On June 2, water gushed into the Lakshmisagara Lake in Karnataka’s arid Kolar district, bringing to completion the previous Siddaramaiah-led state government’s ambitious plan to use treated waste water from Bengaluru to increase the groundwater level in the region.
However, a month later, villagers in the district have turned sceptical of the Rs 1,342-crore project, fearing that “toxic water” was being supplied to the region’s three lakes under the scheme.
The Koramangala-Challaghattapura Valley lift irrigation project, as it is officially called, seeks to fill 226 lakes in the district with treated sewage water from the state capital through a series of channels and pumps. The government has argued that the water provided was fit for fisheries and propagation of wildlife and its quality was better than that of the existing groundwater, which it said has high traces of fluorides and nitrates.
The groundwater in the district is also fast depleting due to residents’ overdependence on it with villagers stating that they now have to dig up to 1,000 feet to get water.
Despite this, the farmers in the region have increasingly moved towards growing horticultural crops, especially tomatoes, which are relatively water intensive. However, as the prices of tomatoes fluctuate, the farmers have also tended to rely on animal husbandry and dairying, which in turn has increased their dependence on groundwater.
Standing on a narrow mud lane on the southern side of the Udupanahalli lake, 34-year-old Krishnegowda, a farmer who owns 10 heads of cattle and 20 goats, said rumours had surfaced that two goats had died after drinking water from the upstream Lakshmisagara lake, which had received treated sewage water as part of the KC Valley Project.
Although Krishnegowda admitted that he had never seen the lake filled up until last month, he said he could not afford to take a chance with the health of his cattle. “It is the key source of income for most of us because tomato prices are like a lottery,” he said.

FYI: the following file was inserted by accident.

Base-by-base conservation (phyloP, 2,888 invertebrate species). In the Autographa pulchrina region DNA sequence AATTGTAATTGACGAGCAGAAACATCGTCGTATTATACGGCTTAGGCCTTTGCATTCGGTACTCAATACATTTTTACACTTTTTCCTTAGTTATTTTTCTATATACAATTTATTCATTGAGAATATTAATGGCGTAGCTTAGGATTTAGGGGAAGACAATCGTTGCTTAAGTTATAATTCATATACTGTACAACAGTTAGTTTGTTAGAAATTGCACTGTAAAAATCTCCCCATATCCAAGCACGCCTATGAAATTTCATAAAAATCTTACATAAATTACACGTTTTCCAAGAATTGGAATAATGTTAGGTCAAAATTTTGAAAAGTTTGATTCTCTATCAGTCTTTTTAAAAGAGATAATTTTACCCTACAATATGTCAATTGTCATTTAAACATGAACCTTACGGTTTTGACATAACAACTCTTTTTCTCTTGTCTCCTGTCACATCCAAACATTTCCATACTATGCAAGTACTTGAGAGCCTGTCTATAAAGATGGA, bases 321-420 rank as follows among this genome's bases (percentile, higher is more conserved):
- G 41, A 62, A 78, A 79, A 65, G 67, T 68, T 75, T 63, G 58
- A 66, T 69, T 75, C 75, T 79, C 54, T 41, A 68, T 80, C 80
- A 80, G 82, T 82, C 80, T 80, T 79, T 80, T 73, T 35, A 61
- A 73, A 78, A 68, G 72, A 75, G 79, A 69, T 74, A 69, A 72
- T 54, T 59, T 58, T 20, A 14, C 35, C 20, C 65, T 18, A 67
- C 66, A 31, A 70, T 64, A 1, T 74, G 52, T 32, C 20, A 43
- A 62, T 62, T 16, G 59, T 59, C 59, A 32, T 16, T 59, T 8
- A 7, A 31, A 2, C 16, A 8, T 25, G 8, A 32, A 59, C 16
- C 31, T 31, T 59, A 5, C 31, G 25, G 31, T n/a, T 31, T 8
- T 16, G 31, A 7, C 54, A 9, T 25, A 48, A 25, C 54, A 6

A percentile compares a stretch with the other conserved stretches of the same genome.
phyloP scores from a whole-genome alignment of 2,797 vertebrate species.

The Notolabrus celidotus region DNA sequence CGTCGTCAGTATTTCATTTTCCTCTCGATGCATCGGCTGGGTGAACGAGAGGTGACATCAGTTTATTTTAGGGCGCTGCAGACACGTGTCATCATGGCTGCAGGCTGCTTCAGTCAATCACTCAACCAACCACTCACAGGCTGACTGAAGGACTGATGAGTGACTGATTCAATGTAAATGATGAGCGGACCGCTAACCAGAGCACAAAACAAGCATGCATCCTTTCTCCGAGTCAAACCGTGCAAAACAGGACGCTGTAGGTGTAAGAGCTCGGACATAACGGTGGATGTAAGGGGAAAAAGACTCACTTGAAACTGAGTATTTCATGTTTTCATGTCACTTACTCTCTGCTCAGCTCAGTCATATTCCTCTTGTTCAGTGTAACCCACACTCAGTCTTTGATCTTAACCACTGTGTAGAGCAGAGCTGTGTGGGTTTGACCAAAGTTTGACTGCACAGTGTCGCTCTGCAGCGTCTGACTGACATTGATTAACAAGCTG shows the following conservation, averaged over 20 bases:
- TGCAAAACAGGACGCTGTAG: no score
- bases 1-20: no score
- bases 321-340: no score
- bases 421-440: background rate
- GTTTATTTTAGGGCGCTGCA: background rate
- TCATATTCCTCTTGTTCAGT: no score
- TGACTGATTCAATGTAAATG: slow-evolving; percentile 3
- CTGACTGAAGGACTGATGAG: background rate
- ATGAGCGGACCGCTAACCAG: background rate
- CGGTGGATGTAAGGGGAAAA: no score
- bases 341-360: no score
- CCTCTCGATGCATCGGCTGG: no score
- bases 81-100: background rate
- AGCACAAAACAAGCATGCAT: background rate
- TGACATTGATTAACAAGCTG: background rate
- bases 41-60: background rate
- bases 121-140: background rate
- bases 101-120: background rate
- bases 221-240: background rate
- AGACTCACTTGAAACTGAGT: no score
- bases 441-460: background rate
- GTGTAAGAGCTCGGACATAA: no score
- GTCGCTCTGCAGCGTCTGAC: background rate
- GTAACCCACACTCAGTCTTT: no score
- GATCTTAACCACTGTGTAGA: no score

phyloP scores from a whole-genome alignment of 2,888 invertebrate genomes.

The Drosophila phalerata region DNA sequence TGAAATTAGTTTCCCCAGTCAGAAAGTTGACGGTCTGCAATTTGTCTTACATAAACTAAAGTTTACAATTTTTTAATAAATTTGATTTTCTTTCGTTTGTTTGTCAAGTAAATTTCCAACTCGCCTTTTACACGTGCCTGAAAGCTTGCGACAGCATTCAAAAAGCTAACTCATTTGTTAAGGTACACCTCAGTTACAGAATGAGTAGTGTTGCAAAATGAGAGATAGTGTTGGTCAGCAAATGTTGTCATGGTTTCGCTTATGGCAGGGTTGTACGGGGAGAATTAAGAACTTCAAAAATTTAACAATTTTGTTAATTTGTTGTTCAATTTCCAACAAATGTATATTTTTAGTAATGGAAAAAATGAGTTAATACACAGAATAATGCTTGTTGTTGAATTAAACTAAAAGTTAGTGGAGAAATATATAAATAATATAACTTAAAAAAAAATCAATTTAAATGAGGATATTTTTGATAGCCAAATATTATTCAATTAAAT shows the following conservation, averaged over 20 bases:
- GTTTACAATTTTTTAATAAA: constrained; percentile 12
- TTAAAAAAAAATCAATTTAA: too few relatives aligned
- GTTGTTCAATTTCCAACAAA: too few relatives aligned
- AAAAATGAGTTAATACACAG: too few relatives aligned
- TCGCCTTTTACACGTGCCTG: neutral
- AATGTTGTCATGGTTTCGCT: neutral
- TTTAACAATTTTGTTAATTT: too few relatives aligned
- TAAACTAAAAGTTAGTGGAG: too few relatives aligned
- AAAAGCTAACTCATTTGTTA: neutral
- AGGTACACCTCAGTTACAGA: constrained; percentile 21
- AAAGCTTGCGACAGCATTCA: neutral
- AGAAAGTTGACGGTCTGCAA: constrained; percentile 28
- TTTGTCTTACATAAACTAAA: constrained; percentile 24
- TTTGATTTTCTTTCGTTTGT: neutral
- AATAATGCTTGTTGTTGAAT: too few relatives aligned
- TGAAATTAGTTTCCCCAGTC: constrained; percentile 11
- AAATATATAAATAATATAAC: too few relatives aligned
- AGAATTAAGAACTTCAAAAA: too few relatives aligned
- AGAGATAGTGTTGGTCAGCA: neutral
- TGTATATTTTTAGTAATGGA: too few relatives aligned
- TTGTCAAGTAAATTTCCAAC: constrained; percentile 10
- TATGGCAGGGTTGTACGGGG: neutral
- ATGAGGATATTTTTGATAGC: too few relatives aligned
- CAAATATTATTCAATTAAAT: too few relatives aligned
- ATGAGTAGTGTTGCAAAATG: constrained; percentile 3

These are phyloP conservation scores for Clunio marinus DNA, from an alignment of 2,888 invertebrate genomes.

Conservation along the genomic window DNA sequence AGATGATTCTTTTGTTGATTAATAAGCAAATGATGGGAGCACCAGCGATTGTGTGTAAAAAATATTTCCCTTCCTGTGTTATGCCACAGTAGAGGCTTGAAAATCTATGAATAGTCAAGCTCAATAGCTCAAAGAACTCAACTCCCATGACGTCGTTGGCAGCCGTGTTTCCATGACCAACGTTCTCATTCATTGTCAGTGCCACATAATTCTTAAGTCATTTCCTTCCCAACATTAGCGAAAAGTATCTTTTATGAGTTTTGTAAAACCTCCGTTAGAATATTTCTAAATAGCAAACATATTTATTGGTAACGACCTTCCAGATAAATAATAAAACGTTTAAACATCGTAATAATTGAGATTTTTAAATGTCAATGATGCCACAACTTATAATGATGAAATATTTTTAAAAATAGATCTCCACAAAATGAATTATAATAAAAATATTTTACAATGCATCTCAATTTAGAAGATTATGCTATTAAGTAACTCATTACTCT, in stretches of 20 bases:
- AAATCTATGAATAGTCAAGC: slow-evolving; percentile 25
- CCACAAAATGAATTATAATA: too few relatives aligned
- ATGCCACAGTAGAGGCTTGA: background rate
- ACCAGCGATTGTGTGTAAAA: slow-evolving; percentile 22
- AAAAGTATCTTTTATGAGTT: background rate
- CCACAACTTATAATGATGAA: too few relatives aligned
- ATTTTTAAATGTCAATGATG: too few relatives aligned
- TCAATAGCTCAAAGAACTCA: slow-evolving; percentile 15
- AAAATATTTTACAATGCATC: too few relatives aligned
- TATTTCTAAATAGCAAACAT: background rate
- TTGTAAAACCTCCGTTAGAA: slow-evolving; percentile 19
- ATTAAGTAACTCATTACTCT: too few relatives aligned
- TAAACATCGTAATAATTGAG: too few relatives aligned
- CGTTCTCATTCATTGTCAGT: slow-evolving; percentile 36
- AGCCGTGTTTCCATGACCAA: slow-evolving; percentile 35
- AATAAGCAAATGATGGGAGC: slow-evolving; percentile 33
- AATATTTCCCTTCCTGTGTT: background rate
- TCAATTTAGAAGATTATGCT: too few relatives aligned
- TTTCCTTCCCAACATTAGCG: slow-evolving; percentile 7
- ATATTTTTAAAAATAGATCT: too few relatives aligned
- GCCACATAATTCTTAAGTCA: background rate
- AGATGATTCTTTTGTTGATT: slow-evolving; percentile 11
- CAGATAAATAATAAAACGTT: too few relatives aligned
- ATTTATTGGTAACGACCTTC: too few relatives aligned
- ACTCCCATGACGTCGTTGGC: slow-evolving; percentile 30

Krishnegowda’s neighbour, Nanjundappa, 75, said he had heard that the so-called unclean water in the lake had triggered the sale of 1,000 goats in Lakshmisagara village.
However, in Lakshmisagara, residents gave a different reason for the distress sale of goats.
Lokesh, whose goats died last week due to a “mysterious disease”, said he had sold 10 of them because access to the nearby common grazing land had been cut off as bunds had not been constructed along the channel through which the water flowed to the next village.
“I didn’t claim that they died after drinking the water. Now that the water is flowing in full force, our goats refuse to cross over. As a result, we had to sell them,” Lokesh said. Other villagers echoed the reason given by Lokesh as the deciding factor behind the move to sell goats.
Fear about quality
The fears expressed by villagers in Udupanahalli regarding the “poor quality” of water supplied through the multi-crore project resonated in Lakshmisagara as well. Mahesh, a resident of the village, said the water coming from the pipeline was visibly darker. “We should be given proper water, not sewage water from the city. If this water is so clean why isn’t it being used in Bengaluru?” he asked.
Residents of Lakshmisagara and Udupanahalli villages said they were suspicious of the scheme since its inception as they had seen how the Bellandur and Varthur lakes in the state capital had frothed because of pollution.
The scepticism over the project led to the filing of a public interest litigation (PIL) in the Karnataka high court seeking further quality tests of the treated waste water before the target of filing 126 tanks is met.
“The Minor Irrigation Department believes it is doing charity by providing us with water. But how can we be sure that this water will be safe, when it has waste from industrial units mixed in it?” said Anjaneya Reddy, the petitioner and president of the Shashwatha Neeravari Horata Samiti, an outfit demanding a permanent irrigation project for Kolar and Chikkaballpura districts.
The Minor Irrigation Department has argued that the groundwater quality in the district was already poor with high fluoride and nitrate content.
“This scheme is aimed at groundwater recharge. We are also not claiming that the water (supplied) is fit for drinking,” said department’s principle secretary R Rudraiah. He added that the end goal of the scheme is to turn the arid Kolar and Chikkaballapura districts into water surplus ones. “Bengaluru’s water usage will only increase. As long as the city exists, water will be supplied to these districts,” he said.
Brushing aside villagers’ fears, Rudraiah quoted studies conducted by the Karnataka State Pollution Control Board at Lakshmisagara and Udupanahalli lakes to argue that the treated waste water was fit for fisheries and wildlife.
However, water conservationist S Vishwanath said the villagers’ wariness was natural and the onus was on the government to dispel their fears. “The department should conduct studies and make the data accessible to win people’s trust,” he said.
Although Rudraiah blamed “some activists” for spreading apprehensions about the project, Karnataka’s minor irrigation minister CS Puttaraju said: “I have been informed about fears of the people there and have conveyed them to CM Kumaraswamy. We have asked the department to look at providing tertiary treatment for the water to make it fit for drinking.”
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